Hicks Bay wharf to re­lieve East Coast log route

New Zealand Logger - - Nzif 2018 -

A PLAN TO RE­LIEVE THE CHAL­LENG­ING coastal drive for log truck driv­ers on the East Coast by build­ing a wharf at Hicks Bay has got the thumbs up from Forestry Min­is­ter, Shane Jones.

He told the New Zealand In­sti­tute of Forestry an­nual meet­ing in Nel­son last month that one of his re­spon­si­bil­i­ties un­der his other hat, as Min­is­ter for Re­gional De­vel­op­ment, is to en­sure there is good in­fra­struc­ture for com­merce to thrive in the prov­inces.

Mr Jones pointed to the main high­way that hugs the coast north of Gis­borne as be­ing “treach­er­ous” for those who used it on a reg­u­lar ba­sis, such as log truck driv­ers, which is a hin­drance.

“The roads are treach­er­ous, they’re dif­fi­cult to main­tain and if peo­ple want to plant pine trees and then be able to har­vest them in the fu­ture they will need in­fra­struc­ture,” he says.

“That is why we are keen to help your in­dus­try in that part of the coun­try and es­tab­lish a wharfage fa­cil­ity at Hicks Bay, to take logs off the roads. This is a project that I have en­cour­aged peo­ple to back.”

It’s not a new idea – there have been sug­ges­tions in the past for a wharf to be es­tab­lished at Hicks Bay where logs trucked from forests in the north of the re­gion can be barged to a larger port and off-loaded onto ships. East­land Port and of­fi­cials from Te Uru Rakau (the newly cre­ated Forestry New Zealand) are look­ing at the fea­si­bil­ity. East­land is also work­ing on plans to re­de­velop the main port at Gis­borne to al­low two logs ships to berth at the same time, in­stead of one.

But in the wake of the To­laga Bay floods, Mr Jones has also warned that plan­ta­tion pines are un­likely to be planted on Crown land on the East Coast.

“Na­tives, yes, but not pines for har­vest­ing, it’s too risky on those hills,” he says, adding that he couldn’t di­rect pri­vate own­ers not to plant pines on their own land, which they are free to do, as long as they meet rules and reg­u­la­tions.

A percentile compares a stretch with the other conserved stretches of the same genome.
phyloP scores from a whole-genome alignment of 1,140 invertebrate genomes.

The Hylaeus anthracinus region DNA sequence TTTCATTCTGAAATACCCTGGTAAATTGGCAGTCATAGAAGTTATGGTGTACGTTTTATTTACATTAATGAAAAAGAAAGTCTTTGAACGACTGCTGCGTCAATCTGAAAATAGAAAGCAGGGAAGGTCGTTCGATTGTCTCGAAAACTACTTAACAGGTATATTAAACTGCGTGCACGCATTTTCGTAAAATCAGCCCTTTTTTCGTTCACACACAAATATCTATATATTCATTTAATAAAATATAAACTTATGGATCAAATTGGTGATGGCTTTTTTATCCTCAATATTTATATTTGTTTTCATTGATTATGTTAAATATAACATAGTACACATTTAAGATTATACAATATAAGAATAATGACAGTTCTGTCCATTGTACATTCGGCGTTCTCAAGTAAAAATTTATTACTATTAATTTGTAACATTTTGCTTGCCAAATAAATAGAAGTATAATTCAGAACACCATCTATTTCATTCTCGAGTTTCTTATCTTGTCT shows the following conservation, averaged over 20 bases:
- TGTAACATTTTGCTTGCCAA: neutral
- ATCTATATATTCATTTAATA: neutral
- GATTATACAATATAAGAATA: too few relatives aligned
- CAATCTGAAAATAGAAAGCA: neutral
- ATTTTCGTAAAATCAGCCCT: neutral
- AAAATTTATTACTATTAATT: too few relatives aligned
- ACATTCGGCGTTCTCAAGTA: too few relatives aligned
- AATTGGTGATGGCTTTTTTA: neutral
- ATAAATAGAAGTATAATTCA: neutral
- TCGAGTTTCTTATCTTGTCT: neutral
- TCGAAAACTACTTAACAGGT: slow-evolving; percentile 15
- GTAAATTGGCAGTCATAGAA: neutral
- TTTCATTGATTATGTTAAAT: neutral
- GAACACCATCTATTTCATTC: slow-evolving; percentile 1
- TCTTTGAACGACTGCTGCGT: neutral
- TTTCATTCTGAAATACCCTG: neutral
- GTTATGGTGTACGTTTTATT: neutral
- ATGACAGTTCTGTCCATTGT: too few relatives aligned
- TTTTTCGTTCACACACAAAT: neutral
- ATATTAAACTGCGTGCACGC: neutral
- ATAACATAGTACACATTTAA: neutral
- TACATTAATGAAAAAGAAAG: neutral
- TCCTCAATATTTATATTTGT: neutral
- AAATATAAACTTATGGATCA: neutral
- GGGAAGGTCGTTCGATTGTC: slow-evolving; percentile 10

The Min­is­ter also had some advice to the in­dus­try about the ris­ing num­ber of logs be­ing ex­ported from New Zealand, while mills con­tinue to com­plain of wood short­ages.

“I don’t want to see logs go­ing over­seas when sawmillers and wood pro­ces­sors are telling us that they don’t have enough con­fi­dence to in­vest and ex­pand here in New Zealand, be­cause they can’t get ad­e­quate con­tracts that give them con­fi­dence of sup­ply,” says Mr Jones.

“Yes, I did talk about a tax on ex­port logs on the cam­paign trail, but that is prob­a­bly not doable and extra taxes are not a good thing for busi­nesses and I can see it is go­ing to be dif­fi­cult.

“I say to you as pro­fes­sion­als, that ex­port­ing logs with­out ref­er­ence to your neigh­bours or your neigh­bours’ chil­dren is a very big po­lit­i­cal chal­lenge for me. We do have solutions, but they will come at the level of reg­u­la­tion. I have asked that we look at whether it is a good idea for log ex­porters to be reg­is­tered, as we do for real es­tate agents.”


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